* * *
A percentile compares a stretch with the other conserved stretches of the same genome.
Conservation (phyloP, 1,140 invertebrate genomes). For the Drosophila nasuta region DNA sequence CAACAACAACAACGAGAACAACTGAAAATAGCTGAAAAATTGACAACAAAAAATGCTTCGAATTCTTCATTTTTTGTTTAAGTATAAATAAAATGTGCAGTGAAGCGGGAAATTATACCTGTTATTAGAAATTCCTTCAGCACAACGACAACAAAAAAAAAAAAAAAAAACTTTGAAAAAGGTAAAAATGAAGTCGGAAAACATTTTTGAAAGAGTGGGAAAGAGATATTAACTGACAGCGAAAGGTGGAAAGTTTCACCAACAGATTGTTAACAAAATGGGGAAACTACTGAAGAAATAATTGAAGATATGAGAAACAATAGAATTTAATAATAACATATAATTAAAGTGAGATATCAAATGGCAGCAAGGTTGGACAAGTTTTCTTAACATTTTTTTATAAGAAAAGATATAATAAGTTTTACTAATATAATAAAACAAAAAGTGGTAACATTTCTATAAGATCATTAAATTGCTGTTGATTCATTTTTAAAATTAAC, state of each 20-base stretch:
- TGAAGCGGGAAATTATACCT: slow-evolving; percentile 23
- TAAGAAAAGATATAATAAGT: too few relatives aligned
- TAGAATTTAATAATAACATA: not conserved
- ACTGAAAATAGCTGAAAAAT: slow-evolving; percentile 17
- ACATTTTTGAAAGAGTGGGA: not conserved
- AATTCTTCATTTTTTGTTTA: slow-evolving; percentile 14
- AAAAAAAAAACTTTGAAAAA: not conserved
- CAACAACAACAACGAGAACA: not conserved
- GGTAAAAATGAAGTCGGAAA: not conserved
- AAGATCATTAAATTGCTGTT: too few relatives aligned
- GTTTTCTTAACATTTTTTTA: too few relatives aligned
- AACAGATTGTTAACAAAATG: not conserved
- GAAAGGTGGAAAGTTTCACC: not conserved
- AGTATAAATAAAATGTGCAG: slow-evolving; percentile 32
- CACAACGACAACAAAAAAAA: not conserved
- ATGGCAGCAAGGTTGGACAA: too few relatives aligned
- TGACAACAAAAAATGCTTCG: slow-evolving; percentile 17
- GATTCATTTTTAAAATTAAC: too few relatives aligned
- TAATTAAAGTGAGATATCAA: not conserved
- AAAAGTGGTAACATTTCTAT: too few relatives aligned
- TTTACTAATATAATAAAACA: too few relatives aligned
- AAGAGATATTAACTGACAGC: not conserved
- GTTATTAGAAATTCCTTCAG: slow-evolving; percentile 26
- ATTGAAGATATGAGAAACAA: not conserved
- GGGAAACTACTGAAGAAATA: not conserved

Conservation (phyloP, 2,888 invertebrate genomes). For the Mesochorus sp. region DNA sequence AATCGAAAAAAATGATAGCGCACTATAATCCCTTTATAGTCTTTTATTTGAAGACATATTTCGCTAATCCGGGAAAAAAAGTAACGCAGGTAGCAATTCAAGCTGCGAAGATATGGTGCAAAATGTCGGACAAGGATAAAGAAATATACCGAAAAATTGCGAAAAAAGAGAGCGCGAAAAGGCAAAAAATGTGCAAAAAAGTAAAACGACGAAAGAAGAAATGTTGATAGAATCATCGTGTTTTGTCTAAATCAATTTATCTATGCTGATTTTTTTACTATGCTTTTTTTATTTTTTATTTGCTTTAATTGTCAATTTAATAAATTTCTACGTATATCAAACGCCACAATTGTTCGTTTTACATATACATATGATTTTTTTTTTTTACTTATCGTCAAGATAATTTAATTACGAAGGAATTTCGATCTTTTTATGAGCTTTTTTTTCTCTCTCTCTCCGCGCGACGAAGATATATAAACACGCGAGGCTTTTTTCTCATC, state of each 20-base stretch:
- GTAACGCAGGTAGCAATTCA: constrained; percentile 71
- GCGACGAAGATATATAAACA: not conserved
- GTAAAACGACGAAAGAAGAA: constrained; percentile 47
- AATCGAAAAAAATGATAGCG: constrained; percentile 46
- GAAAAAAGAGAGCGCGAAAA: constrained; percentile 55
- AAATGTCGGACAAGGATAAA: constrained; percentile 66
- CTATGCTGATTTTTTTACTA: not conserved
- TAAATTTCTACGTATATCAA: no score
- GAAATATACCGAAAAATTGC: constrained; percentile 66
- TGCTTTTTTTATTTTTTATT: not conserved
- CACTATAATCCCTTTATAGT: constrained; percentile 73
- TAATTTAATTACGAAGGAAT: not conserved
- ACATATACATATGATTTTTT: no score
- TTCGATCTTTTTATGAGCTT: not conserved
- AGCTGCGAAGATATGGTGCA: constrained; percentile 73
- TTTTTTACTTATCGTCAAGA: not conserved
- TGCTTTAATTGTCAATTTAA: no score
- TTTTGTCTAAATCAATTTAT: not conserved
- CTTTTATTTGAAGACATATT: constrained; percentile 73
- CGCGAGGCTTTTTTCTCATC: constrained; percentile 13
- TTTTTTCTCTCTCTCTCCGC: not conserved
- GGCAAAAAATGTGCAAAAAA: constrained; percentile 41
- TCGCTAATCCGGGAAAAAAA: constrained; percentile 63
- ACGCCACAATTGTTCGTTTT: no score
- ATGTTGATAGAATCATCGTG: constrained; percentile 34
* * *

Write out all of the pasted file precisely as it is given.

A percentile compares a stretch with the other conserved stretches of the same genome.
Conservation (phyloP, 1,140 invertebrate genomes). For the Drosophila nasuta region DNA sequence CAACAACAACAACGAGAACAACTGAAAATAGCTGAAAAATTGACAACAAAAAATGCTTCGAATTCTTCATTTTTTGTTTAAGTATAAATAAAATGTGCAGTGAAGCGGGAAATTATACCTGTTATTAGAAATTCCTTCAGCACAACGACAACAAAAAAAAAAAAAAAAAACTTTGAAAAAGGTAAAAATGAAGTCGGAAAACATTTTTGAAAGAGTGGGAAAGAGATATTAACTGACAGCGAAAGGTGGAAAGTTTCACCAACAGATTGTTAACAAAATGGGGAAACTACTGAAGAAATAATTGAAGATATGAGAAACAATAGAATTTAATAATAACATATAATTAAAGTGAGATATCAAATGGCAGCAAGGTTGGACAAGTTTTCTTAACATTTTTTTATAAGAAAAGATATAATAAGTTTTACTAATATAATAAAACAAAAAGTGGTAACATTTCTATAAGATCATTAAATTGCTGTTGATTCATTTTTAAAATTAAC, state of each 20-base stretch:
- TGAAGCGGGAAATTATACCT: slow-evolving; percentile 23
- TAAGAAAAGATATAATAAGT: too few relatives aligned
- TAGAATTTAATAATAACATA: not conserved
- ACTGAAAATAGCTGAAAAAT: slow-evolving; percentile 17
- ACATTTTTGAAAGAGTGGGA: not conserved
- AATTCTTCATTTTTTGTTTA: slow-evolving; percentile 14
- AAAAAAAAAACTTTGAAAAA: not conserved
- CAACAACAACAACGAGAACA: not conserved
- GGTAAAAATGAAGTCGGAAA: not conserved
- AAGATCATTAAATTGCTGTT: too few relatives aligned
- GTTTTCTTAACATTTTTTTA: too few relatives aligned
- AACAGATTGTTAACAAAATG: not conserved
- GAAAGGTGGAAAGTTTCACC: not conserved
- AGTATAAATAAAATGTGCAG: slow-evolving; percentile 32
- CACAACGACAACAAAAAAAA: not conserved
- ATGGCAGCAAGGTTGGACAA: too few relatives aligned
- TGACAACAAAAAATGCTTCG: slow-evolving; percentile 17
- GATTCATTTTTAAAATTAAC: too few relatives aligned
- TAATTAAAGTGAGATATCAA: not conserved
- AAAAGTGGTAACATTTCTAT: too few relatives aligned
- TTTACTAATATAATAAAACA: too few relatives aligned
- AAGAGATATTAACTGACAGC: not conserved
- GTTATTAGAAATTCCTTCAG: slow-evolving; percentile 26
- ATTGAAGATATGAGAAACAA: not conserved
- GGGAAACTACTGAAGAAATA: not conserved

Conservation (phyloP, 2,888 invertebrate genomes). For the Mesochorus sp. region DNA sequence AATCGAAAAAAATGATAGCGCACTATAATCCCTTTATAGTCTTTTATTTGAAGACATATTTCGCTAATCCGGGAAAAAAAGTAACGCAGGTAGCAATTCAAGCTGCGAAGATATGGTGCAAAATGTCGGACAAGGATAAAGAAATATACCGAAAAATTGCGAAAAAAGAGAGCGCGAAAAGGCAAAAAATGTGCAAAAAAGTAAAACGACGAAAGAAGAAATGTTGATAGAATCATCGTGTTTTGTCTAAATCAATTTATCTATGCTGATTTTTTTACTATGCTTTTTTTATTTTTTATTTGCTTTAATTGTCAATTTAATAAATTTCTACGTATATCAAACGCCACAATTGTTCGTTTTACATATACATATGATTTTTTTTTTTTACTTATCGTCAAGATAATTTAATTACGAAGGAATTTCGATCTTTTTATGAGCTTTTTTTTCTCTCTCTCTCCGCGCGACGAAGATATATAAACACGCGAGGCTTTTTTCTCATC, state of each 20-base stretch:
- GTAACGCAGGTAGCAATTCA: constrained; percentile 71
- GCGACGAAGATATATAAACA: not conserved
- GTAAAACGACGAAAGAAGAA: constrained; percentile 47
- AATCGAAAAAAATGATAGCG: constrained; percentile 46
- GAAAAAAGAGAGCGCGAAAA: constrained; percentile 55
- AAATGTCGGACAAGGATAAA: constrained; percentile 66
- CTATGCTGATTTTTTTACTA: not conserved
- TAAATTTCTACGTATATCAA: no score
- GAAATATACCGAAAAATTGC: constrained; percentile 66
- TGCTTTTTTTATTTTTTATT: not conserved
- CACTATAATCCCTTTATAGT: constrained; percentile 73
- TAATTTAATTACGAAGGAAT: not conserved
- ACATATACATATGATTTTTT: no score
- TTCGATCTTTTTATGAGCTT: not conserved
- AGCTGCGAAGATATGGTGCA: constrained; percentile 73
- TTTTTTACTTATCGTCAAGA: not conserved
- TGCTTTAATTGTCAATTTAA: no score
- TTTTGTCTAAATCAATTTAT: not conserved
- CTTTTATTTGAAGACATATT: constrained; percentile 73
- CGCGAGGCTTTTTTCTCATC: constrained; percentile 13
- TTTTTTCTCTCTCTCTCCGC: not conserved
- GGCAAAAAATGTGCAAAAAA: constrained; percentile 41
- TCGCTAATCCGGGAAAAAAA: constrained; percentile 63
- ACGCCACAATTGTTCGTTTT: no score
- ATGTTGATAGAATCATCGTG: constrained; percentile 34